I hope Pastor Cwirla forgives me for butchering his list a little, but I think it behooves us to see the theology behind what we do. If we think we come to worship to ‘give something to God’, then the worship style will reflect that. If we come knowing that He is the giver of all good gifts, then we come ready to receive the wonderful redemption He has bought for us in Christ; given to us in Word and Sacrament. Going from contemporary to liturgical worship is a bit like learning to listen to Bach after spending twenty years singing catchy praise songs. It does not appeal instantly to the emotions. You can’t ‘get it all’ in one or years, let alone one or two visits. It is deep and layered and will certainly take a while to seep into your soul. Eventually, you will find yourself spoiled. Ten verses of “I Surrender All” won’t hold a candle to “A Mighty Fortress is our God”. You will find yourself asking the question, “Am I really the one who surrenders all…..or is it Christ…..who surrenders all for me?”
I realize that in this postmodern world where church growth is king, posts like this will not be very popular. But it does give us cause to think. The methods we use are not neutral—they carry with them an implied message. We should at least ponder the ramifications of that message. I would love to hear your thoughts.
Wow! Thank you for sharing that insightful list. I must say that my family is charismatic. And while I’m not going to bash the liturgy I will say that I haven’t really understood it until now. Your list was very elegantly put. Whenever I have been in a church that follows a liturgy it has seemed dead and with out life to me. But you paint a very rich picture. I do agree that basic memorization is gone from the ‘modern’ church as well as a lot of churches do focus of ‘growth’. But as my husband and I discuss often what is the point of growth and tons of salvations every week if you aren’t going to train them up in the word of God? If you aren’t going to instill in them how to live a victorious life in Christ?
The church in our new town that we are attending I think is doing an excellent job of just that, as well as indepth Bible study.
I really appreciate you post and I love you blog. I’ll be checking back to see what others say. Have a beautiful day.
I was raised in liturgical churches (Lutheran and Episcopalian). It’s easy to just go through the motions during the liturgy, but I miss some things about it.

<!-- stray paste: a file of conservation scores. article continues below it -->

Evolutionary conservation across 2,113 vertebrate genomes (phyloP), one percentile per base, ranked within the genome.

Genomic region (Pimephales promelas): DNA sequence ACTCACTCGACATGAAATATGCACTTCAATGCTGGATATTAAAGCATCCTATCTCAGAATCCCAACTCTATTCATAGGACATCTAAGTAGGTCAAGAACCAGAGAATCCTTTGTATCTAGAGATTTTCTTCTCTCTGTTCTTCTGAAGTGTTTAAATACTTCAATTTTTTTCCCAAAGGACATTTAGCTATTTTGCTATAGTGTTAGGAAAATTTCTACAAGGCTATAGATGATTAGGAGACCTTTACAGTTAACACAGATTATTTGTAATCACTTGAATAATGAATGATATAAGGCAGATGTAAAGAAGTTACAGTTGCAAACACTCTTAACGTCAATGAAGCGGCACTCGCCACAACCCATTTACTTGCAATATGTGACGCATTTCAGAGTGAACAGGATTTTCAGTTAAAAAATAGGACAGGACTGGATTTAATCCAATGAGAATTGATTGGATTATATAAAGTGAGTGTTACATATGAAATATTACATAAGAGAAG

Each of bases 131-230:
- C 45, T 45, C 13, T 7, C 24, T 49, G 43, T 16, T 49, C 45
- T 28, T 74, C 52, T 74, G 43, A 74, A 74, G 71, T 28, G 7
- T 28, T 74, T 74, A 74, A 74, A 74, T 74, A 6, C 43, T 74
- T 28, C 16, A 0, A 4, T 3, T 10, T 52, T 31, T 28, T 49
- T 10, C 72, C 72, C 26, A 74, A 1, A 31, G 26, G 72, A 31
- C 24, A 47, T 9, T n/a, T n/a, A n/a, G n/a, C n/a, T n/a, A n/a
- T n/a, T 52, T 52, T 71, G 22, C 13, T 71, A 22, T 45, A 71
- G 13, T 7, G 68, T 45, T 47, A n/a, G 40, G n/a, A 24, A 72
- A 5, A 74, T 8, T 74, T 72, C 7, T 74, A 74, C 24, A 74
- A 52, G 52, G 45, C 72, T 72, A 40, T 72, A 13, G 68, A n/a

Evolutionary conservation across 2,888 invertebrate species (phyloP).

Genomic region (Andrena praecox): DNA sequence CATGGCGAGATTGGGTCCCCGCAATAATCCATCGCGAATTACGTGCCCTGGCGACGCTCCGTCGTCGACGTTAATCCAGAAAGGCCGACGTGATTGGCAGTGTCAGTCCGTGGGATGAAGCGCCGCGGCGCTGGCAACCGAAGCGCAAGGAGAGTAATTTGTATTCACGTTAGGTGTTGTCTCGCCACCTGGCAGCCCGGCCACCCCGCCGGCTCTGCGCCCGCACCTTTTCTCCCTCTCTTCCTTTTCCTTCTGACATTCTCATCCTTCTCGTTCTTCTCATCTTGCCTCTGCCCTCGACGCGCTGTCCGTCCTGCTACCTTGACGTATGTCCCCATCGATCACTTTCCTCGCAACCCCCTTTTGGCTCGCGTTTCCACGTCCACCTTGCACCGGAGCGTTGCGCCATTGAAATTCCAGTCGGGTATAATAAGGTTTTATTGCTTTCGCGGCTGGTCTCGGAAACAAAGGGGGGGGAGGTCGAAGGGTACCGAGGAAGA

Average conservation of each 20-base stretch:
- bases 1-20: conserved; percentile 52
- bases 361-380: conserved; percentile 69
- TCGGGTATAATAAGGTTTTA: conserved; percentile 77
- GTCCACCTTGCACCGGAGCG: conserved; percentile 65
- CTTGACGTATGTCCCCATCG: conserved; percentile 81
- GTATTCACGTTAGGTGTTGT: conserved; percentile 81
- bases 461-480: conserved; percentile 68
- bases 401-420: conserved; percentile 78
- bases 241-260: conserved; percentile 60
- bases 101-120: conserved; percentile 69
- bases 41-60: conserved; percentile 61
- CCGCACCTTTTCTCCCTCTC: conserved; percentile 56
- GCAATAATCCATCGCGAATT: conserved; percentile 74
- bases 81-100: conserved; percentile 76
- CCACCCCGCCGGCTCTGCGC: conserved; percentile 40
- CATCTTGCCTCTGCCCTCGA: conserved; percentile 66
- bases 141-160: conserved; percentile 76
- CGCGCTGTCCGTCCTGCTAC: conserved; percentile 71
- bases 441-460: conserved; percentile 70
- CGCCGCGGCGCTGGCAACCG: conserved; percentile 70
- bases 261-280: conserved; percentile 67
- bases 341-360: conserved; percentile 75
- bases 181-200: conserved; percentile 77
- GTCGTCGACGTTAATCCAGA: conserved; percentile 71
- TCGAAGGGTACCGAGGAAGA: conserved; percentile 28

Which liturgy do you use, Edie? When was it last updated or revised?
I grew up with a fundamental/evangelical background. My husband and I are not trying to find where exactly we’re called to be. Thank you for posting this list and explaining some of the reasons in favor of liturgy.
Thank yo for your thoughtful post on Worship. I’m a lifelong ELCA Lutheran and adore Lutheranism. Our church became more contemporary in worship, the bones of liturgy were still there. I’ve taken a sabatical from organized religion. Three years ago our family was blown out of the water by a son’s addiction. Our church offered plenty of judgement and blame. This wasn’t just perceived as I was a worship leader and part of the innerworkings of the administration.
But, thanks be to God, I’ve found Al Anon and am far down this road of recovery and healing. Only recently (after more than a year away from organized religion), have I begun thinking of finding a church family. I know one thing for sure, I will never go back to a church of judgement. We know, Luther was all about Grace, so I’ll start with my dear Lutheran branch of the church and see where I’m lead after that. Thanks again!
Magic Brush says
I gotta be real here… I don’t even know what “liturgy” is.
I go to a spirit filled non-denominational church where the the contemporary worship centers on Christ….. “bring unto Him a new song”. The message is straight from the bible.
I think it is unfortunate that you have obviously had negative experiences in my style of church.
On the other side of that, I was raised Catholic. And I got virtually nothing out of it. Perhaps it was my particular Catholic church… but I never even heard the words “relationship with Christ”, etc. there.
Funny side note tho. I had my 3rd baby last year. When I was in labor and the anesthesiologist was inserting my epidural, I was in a ton of pain. I tried to pray, but over and over all I could do was recite Hail Mary’s over and over. And I haven’t been to a Catholic church in over 20 years. It was funny.
Liturgies only bother me when I know the person who wrote them. Our Baptist youth director is pretty sure his purpose in life is to erase all Baptist traditions and replace them with Catholic traditions. He writes his own liturgies and they are pretty dumb – as his interpretation of scripture is tainted with women’s rights and the abolition of racism and the need for social justice.
As a Baptist, I do not mind liturgies written by Martin Luther, et. al, or the ones chock-full of appropriately applied scripture. (Did Martin Luther write liturgies, ?? I could be way off).
My husband and I find great comfort in singing the hymns written years (even centuries!) ago – a sort of kinship/fellowship with believers of past generations.
It is important for kids to memorize scripture – and hide the truth in their hearts.